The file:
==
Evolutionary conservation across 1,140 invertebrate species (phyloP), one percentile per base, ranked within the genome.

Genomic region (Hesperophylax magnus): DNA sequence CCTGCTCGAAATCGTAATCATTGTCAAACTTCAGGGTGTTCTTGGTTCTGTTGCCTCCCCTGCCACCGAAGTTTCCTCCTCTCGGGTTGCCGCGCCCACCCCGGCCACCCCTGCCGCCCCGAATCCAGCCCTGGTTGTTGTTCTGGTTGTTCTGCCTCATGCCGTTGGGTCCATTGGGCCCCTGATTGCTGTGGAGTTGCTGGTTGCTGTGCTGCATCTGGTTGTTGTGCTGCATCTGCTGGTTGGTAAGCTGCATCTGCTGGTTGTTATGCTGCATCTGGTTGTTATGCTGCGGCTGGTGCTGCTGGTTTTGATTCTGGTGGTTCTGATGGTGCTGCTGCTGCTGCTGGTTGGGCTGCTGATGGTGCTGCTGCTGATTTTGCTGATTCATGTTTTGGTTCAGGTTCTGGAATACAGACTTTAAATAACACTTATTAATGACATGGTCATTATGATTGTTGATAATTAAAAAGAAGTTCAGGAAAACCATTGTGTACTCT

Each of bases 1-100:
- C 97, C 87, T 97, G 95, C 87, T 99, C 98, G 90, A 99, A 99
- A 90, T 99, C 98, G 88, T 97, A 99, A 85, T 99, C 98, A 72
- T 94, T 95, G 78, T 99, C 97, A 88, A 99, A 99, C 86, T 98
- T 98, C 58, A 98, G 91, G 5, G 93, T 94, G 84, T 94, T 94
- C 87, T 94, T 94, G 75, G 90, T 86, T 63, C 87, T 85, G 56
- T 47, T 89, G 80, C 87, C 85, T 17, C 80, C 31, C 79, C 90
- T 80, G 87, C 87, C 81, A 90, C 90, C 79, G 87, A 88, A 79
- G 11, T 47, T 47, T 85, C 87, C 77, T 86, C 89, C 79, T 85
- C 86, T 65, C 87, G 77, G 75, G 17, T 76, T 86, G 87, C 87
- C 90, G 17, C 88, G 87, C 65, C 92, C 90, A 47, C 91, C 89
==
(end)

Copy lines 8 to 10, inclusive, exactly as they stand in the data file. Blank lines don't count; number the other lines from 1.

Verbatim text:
- C 87, T 94, T 94, G 75, G 90, T 86, T 63, C 87, T 85, G 56
- T 47, T 89, G 80, C 87, C 85, T 17, C 80, C 31, C 79, C 90
- T 80, G 87, C 87, C 81, A 90, C 90, C 79, G 87, A 88, A 79